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Revisiting the property bubble of 2016

There are signs that another property bubble is set to happen again.



Risk or reward. Boom or bust. Rise and fall. Those two polarities that spell the success or failure of an industry are probably felt most in the property sector.

One only has to remember the U.S. banks’ overvaluation of real estate mortgage bonds in 2008. This eventually dragged the market to an all-time low and caused an economic crash of biblical proportions. Companies shut down and properties foreclosed.

A story in World Finance has already posed the all-important question to Europe: “Will there be another property bubble in 2016?” It takes a sober look at the elements that dictate the state of various markets in the continent. The story points out several indicators suggesting that the stability of property value may not last for long.

A property bubble explodes once the number of customers of homes, apartments, condominiums, and various structures start to decline. The prices of these buildings can either remain as is, and stagnate, or drop.

Property bubble factors

Property investors, who have placed a lot of their net worth on real estate, have to take note of the various factors. These include prices of homes, wages of tenants and homeowners, government lending regulations, and the current supply of affordable housing. 

For example, a middle-class worker, experiencing a stunt in salaries, may find rising house prices a block to renting or buying the home of their dreams. In turn, a shortage of housing may cause their prices to increase, reducing the chances of the average working man to take a housing loan. Current banking regulations in the concerned country or state which may either help facilitate their requests for a loan or slow them down. Match inflated housing prices with a workforce that cannot afford them, and the property bubble will burst.


A property bubble depends on many factors. (Source)

Meanwhile, in the United States, the National Real Estate Advisor points to other trends that can impact the value of real estate. More people mass migrating into urban areas can make the space for housing, office, and even retail scarce. The growing demand for more space where people can live and do business will boost property prices.

Interest rates

Interest rates of property can also affect property value. Low interest rates on properties can spark market interest, making these properties more appealing to investors. So-called niche markets catering to a specific audience can grow. These include business centers, housing for senior citizens and students, and offices for doctors and other medical professionals.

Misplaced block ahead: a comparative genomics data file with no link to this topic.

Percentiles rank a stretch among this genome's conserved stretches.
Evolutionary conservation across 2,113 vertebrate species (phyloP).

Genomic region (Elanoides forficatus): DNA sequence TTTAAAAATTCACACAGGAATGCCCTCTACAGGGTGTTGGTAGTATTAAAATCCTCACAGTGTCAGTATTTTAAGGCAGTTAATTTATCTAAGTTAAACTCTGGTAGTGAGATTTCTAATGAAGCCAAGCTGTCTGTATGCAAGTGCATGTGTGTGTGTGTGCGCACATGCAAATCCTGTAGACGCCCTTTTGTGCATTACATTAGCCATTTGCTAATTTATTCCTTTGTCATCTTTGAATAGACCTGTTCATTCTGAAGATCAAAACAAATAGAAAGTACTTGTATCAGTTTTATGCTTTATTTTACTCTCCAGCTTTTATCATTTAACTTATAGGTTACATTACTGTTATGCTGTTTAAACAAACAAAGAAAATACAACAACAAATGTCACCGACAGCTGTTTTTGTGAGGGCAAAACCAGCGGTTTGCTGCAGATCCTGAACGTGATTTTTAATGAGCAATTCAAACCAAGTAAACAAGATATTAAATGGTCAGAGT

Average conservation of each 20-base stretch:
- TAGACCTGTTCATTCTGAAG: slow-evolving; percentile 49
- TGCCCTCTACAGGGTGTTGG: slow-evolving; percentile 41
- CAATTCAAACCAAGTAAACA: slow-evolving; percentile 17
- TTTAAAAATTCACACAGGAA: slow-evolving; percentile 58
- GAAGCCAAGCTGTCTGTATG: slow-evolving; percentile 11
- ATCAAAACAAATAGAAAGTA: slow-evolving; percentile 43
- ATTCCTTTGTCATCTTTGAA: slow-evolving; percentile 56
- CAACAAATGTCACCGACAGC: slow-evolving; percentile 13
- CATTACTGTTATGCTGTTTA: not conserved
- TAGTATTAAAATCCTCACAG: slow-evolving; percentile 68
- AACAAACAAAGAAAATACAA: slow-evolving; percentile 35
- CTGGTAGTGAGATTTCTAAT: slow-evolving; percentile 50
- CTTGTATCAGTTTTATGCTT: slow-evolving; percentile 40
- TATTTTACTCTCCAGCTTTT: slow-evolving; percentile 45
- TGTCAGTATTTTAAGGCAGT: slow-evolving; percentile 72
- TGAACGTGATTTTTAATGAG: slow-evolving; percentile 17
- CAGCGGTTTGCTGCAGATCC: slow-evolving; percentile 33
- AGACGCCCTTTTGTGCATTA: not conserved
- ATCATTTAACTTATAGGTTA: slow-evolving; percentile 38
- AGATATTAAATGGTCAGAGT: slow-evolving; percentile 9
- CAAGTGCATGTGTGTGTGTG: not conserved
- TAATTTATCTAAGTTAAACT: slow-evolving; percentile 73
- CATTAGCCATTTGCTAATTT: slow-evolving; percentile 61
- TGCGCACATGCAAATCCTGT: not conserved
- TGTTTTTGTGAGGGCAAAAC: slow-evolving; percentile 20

Property developers, as well as building owners, would do well to look at these elements to ensure that their investments are safe. They also need to update themselves and spot the indicators if they want to avoid being caught in a property bubble. One way to do so is through Born2Invest, a financial app that shows business and other financial related information 24/7. The news is updated constantly by journalists around the country on real-time. Real estate practitioners can easily filter the news that comes to them by selecting those related to property and enabling push notifications.

The Born2Invest app curates content that would be most helpful to these property investors who want to maximize their investments Instead of doing an exhaustive web search of property valuation topics, users can easily screen them through one app. Real estate content that deals with the property sectors all over the world can be accessed in minutes.

Will the real estate market boom or bust? How much is my home worth now? Is it safe or risky to invest in more properties? These are the questions that industry shareholders will continue to ask. By acquiring fast industry-related information from the Born2Invest app, they can prepare themselves accordingly, protect themselves from the next bust, or happily profit from an incoming boom.

Desmond O’Flynn believes in minimalism and the power of beer. As a young reporter for some of the largest national publications, he has lived in the world of finance and investing for nearly three decades. He has since included world politics and the global economy in his portfolio. He also writes about entrepreneurs and small businesses, as well as innovation in fintech, gambling, and cannabis industries.